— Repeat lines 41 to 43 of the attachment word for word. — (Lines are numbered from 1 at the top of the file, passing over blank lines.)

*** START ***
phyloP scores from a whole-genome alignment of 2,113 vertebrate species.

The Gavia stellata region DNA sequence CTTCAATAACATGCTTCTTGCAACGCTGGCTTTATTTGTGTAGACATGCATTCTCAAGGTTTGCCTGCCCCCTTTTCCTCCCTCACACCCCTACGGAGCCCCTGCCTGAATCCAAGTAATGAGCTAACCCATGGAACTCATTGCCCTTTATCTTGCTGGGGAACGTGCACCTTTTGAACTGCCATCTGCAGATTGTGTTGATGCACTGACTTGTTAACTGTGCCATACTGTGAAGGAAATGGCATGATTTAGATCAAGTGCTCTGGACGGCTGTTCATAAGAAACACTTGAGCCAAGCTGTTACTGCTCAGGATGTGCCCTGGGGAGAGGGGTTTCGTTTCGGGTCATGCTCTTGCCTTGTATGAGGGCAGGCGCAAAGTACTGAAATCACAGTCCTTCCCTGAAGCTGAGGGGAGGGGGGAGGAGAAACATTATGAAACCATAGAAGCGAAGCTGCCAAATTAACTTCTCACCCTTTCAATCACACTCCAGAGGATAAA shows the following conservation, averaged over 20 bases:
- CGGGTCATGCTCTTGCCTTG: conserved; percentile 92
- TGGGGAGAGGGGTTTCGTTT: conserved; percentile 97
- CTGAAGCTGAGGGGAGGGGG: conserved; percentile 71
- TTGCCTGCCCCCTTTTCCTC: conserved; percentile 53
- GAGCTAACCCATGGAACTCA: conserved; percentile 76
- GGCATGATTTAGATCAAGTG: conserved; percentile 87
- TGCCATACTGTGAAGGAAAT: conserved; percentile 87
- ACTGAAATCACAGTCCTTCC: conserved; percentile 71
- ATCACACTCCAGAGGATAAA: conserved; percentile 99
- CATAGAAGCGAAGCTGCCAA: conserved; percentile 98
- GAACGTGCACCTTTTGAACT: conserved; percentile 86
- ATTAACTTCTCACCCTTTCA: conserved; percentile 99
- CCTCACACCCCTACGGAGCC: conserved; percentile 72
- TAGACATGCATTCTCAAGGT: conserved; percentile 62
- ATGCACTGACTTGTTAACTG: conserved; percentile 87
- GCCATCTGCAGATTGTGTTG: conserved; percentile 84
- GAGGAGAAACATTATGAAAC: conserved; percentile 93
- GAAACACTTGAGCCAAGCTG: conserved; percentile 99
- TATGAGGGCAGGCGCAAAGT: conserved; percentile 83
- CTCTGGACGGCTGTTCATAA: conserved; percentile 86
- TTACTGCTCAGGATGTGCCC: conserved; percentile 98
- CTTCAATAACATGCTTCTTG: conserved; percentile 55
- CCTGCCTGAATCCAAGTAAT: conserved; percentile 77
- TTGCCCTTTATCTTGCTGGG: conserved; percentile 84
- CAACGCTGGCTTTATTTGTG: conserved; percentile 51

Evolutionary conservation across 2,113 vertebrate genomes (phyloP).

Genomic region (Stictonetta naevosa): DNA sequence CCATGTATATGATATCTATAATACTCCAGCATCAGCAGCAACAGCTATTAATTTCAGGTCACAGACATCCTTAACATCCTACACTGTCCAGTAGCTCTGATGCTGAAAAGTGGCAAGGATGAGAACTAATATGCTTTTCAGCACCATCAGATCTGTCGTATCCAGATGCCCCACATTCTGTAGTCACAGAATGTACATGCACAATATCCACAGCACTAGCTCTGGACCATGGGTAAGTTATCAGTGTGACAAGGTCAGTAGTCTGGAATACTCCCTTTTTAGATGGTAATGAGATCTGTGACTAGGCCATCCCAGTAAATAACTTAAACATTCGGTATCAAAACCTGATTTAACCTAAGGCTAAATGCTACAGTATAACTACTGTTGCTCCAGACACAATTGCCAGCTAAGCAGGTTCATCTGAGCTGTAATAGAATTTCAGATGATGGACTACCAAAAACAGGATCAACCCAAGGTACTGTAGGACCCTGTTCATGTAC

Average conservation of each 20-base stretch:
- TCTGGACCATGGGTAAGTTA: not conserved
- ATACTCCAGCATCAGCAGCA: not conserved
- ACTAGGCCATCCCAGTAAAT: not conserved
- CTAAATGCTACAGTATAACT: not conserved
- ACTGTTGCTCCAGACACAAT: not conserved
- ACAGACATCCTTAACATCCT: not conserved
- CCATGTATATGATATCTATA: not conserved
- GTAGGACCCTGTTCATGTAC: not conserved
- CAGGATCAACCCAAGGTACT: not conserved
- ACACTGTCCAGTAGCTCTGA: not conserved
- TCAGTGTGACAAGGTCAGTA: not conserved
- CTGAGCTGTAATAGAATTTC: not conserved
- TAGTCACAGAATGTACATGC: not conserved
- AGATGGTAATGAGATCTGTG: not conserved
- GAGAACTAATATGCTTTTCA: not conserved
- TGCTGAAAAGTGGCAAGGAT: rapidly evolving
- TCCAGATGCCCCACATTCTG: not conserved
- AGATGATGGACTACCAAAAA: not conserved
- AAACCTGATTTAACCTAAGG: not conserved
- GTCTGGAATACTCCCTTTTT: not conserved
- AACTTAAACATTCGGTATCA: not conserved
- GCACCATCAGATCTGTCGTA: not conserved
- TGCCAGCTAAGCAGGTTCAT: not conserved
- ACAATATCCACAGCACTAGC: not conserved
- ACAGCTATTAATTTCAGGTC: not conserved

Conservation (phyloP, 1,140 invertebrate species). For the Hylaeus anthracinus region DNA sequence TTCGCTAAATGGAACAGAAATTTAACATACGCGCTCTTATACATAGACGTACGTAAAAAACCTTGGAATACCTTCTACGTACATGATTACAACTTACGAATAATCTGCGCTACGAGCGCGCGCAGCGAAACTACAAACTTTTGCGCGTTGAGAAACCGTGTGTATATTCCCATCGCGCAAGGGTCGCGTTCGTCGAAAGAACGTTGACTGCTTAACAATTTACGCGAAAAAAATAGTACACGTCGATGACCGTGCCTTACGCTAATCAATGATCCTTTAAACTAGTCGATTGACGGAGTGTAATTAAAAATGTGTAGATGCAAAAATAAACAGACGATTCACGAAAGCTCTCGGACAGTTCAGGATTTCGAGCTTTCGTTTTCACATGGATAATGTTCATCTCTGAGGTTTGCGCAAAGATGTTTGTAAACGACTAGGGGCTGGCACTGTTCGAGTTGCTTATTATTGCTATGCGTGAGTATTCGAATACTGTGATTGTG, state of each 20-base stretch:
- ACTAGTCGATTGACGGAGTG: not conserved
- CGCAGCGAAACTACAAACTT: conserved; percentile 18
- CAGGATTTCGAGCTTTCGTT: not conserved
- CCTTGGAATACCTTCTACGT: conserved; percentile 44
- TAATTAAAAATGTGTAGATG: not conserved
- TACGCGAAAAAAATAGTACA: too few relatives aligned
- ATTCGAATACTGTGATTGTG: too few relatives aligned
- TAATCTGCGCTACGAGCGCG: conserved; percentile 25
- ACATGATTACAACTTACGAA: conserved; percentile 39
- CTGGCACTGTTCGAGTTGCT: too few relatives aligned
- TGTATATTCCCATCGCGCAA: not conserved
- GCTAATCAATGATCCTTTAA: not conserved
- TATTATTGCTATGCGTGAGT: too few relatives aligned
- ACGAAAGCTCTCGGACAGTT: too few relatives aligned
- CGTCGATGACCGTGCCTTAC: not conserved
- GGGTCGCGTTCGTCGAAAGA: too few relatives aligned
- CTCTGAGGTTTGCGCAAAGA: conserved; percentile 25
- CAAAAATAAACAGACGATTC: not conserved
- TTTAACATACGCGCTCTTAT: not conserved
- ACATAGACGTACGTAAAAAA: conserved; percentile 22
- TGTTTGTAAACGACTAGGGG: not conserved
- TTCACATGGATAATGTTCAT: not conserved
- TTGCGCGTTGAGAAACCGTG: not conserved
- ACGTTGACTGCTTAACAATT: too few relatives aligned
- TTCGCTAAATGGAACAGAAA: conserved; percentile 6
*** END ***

- TCAGTGTGACAAGGTCAGTA: not conserved
- CTGAGCTGTAATAGAATTTC: not conserved
- TAGTCACAGAATGTACATGC: not conserved